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Tests & Procedures



Fetal FibronectinFibronectina fetal

Fetal Fibronectin

Does this test have other names?

fFN

What is this test?

This test measures the amount of fetal fibronectin (fFN), a protein made during pregnancy. It's found between the lining of your uterus and the amniotic sac that's protecting your baby. Fetal fibronectin works as a glue to hold the amniotic sac to the uterine lining.

This test helps determine whether you're at risk for premature delivery. The protein is present in cervical and vaginal fluid during the first half of your pregnancy and then disappears. It should reappear only in the last month before you deliver. 

Why do I need this test?

If you're at risk of delivering your baby prematurely, your doctor may order an fFN test. Your doctor may order this test if you have any symptoms of premature labor, including:

  • Pelvic pressure or cramping

  • Backache

  • Uterine contractions

  • Vaginal discharge

  • Thinning or dilation of the cervix

Your doctor may also order this test if you don't have symptoms but you have a history of preterm labor or if you have a short cervix. 

What other tests might I have along with this test?

Your doctor may also order a vaginal ultrasound if you test positive for fFN but don't have signs of labor.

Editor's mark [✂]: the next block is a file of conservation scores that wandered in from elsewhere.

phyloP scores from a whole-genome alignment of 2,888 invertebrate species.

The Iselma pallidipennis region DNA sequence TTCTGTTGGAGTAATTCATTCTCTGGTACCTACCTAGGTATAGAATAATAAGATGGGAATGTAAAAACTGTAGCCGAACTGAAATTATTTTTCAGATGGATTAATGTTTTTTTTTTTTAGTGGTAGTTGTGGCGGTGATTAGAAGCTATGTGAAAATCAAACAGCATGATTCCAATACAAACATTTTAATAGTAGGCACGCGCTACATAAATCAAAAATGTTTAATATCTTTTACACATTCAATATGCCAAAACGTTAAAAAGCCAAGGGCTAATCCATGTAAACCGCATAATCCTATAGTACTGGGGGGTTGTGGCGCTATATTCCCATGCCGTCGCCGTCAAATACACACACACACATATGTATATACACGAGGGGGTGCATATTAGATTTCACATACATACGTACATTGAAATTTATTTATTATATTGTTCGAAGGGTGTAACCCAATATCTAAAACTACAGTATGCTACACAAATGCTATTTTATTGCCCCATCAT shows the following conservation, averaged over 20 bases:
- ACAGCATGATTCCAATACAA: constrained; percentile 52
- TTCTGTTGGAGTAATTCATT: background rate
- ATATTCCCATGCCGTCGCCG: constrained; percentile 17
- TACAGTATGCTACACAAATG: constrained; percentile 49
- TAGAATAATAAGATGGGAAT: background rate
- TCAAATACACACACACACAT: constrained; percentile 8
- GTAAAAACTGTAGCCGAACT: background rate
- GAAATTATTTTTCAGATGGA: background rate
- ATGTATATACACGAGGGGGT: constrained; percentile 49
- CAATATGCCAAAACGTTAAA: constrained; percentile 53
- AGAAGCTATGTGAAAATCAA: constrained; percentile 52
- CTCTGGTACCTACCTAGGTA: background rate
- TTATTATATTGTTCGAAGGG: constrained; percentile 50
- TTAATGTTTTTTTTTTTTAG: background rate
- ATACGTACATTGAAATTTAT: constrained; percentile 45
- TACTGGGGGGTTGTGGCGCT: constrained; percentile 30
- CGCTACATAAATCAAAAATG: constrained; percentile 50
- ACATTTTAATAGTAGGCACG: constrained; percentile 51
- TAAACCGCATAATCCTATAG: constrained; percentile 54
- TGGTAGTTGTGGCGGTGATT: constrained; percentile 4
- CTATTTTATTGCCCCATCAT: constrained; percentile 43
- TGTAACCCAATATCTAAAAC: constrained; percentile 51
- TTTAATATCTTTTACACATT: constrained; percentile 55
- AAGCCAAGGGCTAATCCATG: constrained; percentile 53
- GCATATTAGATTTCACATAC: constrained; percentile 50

What do my test results mean?

Many things may affect your lab test results. These include the method each lab uses to do the test. Even if your test results are different from the normal value, you may not have a problem. To learn what the results mean for you, talk with your health care provider.

Your doctor will report your results as either positive, meaning fFN is present, or negative, meaning fFN isn't present.

If you test positive but have no signs of labor, you may be at risk for both premature labor and premature delivery. If you test positive and you have symptoms of premature labor, your doctor will want to monitor you closely.

A negative test result means you're not likely to go into labor within the next two weeks. 

How is this test done?

The test requires a sample of cervical fluid and is much like a Pap test. Your doctor will place a speculum in your vagina and take a swab of cervical fluid from the area just outside the opening of your cervix.

Does this test pose any risks?

This test poses no known risks.

What might affect my test results?

Your test results may be affected by a yeast infection, using lubricants or douches, or having had sex within 24 hours of the test. Certain medical conditions and certain medications may cause excessive bleeding.

How do I get ready for this test?

You don't need to prepare for this test. But you should avoid having sex within 24 hours of the test. Also avoid putting anything, such as lubricants or douches, into your vagina before the test.